The decline of pollinators is threatening ecosystems and economies around the world. According to a new study, pollinator decline is likely the result of increased pesticide use in agriculture. The world’s most widely used herbicide, glyphosate, may contribute more to this development than was previously known.
The study was led by Dr. Anja Weidenmüller, an expert in the Centre for the Advanced Study of Collective Behaviour at the University of Konstanz. The researchers set out to investigate how bumblebee colonies regulate the temperature of their brood.
Bumblebee colonies use nectar as “fuel” to keep their broods at a temperature of about 32 degrees. “Just as we humans keep our body temperature constant, the animals in a colony collectively show homeostasis in the temperature regulation of their brood,” said Dr. Weidenmüller.
This thermoregulation is important for colony development. The study clearly showed that glyphosate impacts the collective thermoregulatory capacity of bumblebee colonies.
Broods require high temperatures to develop from egg to bumblebee, and to develop a colony from a single queen to several hundred individuals. When these colonies are exposed to glyphosate, resources become limited and the collective thermal behavior is affected. Unfortunately, the impacts don’t stop there.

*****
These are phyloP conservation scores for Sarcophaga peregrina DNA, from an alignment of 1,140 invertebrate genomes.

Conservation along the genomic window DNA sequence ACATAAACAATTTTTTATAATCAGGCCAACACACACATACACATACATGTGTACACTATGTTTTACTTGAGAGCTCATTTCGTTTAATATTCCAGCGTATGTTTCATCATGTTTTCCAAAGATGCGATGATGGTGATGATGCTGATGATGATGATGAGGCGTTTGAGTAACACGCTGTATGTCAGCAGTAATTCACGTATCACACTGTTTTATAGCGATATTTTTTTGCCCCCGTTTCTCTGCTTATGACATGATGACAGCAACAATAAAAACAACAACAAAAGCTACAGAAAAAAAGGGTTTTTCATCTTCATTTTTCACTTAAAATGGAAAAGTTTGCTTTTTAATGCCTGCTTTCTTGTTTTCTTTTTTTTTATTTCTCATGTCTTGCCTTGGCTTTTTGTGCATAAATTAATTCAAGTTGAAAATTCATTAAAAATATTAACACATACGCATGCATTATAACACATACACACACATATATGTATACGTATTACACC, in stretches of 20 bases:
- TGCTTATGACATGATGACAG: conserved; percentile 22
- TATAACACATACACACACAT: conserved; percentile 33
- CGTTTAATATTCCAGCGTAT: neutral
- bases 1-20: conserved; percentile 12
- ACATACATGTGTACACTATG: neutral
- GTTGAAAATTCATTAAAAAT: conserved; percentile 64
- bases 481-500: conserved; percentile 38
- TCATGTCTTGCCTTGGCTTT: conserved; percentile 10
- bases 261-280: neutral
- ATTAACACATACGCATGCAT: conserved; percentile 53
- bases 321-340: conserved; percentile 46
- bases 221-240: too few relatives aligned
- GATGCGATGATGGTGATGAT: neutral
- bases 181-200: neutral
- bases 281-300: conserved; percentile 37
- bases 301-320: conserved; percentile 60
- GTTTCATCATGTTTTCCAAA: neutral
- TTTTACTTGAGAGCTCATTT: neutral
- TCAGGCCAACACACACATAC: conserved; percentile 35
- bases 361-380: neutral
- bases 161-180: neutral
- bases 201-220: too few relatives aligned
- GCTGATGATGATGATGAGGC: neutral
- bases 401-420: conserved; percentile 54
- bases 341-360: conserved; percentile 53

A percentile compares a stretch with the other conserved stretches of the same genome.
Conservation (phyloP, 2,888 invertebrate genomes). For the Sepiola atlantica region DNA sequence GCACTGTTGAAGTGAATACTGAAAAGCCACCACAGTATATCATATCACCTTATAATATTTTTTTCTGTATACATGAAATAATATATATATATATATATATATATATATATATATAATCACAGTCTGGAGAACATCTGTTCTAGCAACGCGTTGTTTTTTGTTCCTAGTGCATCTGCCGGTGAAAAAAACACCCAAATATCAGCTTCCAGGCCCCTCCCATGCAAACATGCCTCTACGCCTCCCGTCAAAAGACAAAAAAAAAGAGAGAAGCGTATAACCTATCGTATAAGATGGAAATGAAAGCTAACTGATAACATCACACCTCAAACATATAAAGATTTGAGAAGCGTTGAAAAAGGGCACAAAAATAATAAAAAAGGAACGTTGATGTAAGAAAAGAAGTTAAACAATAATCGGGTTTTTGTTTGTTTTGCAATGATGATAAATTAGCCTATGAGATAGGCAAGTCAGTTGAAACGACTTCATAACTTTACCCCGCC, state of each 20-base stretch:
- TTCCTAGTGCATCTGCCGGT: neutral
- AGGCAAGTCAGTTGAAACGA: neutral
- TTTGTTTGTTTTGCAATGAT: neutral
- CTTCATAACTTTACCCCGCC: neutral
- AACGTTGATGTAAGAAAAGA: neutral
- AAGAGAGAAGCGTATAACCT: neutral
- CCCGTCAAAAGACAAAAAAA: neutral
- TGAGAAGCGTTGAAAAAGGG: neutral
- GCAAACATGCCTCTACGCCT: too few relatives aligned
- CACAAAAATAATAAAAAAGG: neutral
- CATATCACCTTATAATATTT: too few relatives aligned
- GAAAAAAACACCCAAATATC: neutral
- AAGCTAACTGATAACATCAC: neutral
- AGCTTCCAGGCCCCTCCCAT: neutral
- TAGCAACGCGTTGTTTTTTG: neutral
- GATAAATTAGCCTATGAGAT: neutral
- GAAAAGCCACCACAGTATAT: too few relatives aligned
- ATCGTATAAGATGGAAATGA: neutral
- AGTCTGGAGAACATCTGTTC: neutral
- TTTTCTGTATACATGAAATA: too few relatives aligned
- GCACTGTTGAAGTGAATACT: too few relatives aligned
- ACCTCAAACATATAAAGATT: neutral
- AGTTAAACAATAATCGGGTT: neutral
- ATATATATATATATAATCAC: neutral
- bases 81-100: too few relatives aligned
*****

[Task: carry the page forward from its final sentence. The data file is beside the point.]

“Bumblebee colonies are under really high pressure to grow as quickly as possible within a short period of time,” explained Dr. Weidenmüller. If the colony cannot maintain the necessary brood temperature, the brood will develop slowly or not at all. This limits the growth of the colony. “Only when they reach a certain colony size during the relatively short growth period are they able to produce the sexually reproductive individuals of a colony, i.e. queens and drones.”
Bumblebee colonies contaminated by glyphosate are less able to keep their brood warm. In Germany’s agricultural landscape, fewer wild flowers are available to insects, resulting in resource scarcity. “The combination of resource scarcity in cleared agricultural landscapes and pesticides can therefore pose a massive problem for colony reproduction.”
According to Dr. Weidenmüller, rethinking the approval process for pesticides is critical to bumblebee survival. Current approvals only test how many animals die after coming into contact with a substance after 24 or 48 hours.
“Sublethal effects, i.e. effects on organisms that are not lethal but can be seen, for example, in the animals’ physiology or behaviour, can have a significant negative impact and should be taken into account when pesticides are approved in future,” noted Dr. Weidenmüller.
The study revealed that bumblebees exposed to glyphosate also lived an average of 32 days, thus reaching an average bumblebee age. This research approach can be applied to many of the commonly used pesticides, such as other herbicides and fungicides. Currently, information is lacking on the effects of pesticides on wild bees and other pollinators.
Glyphosate is currently approved for use in the EU until 15 December 2022. The Glyphosate Renewal Group (GRG) applied for renewal in 2019.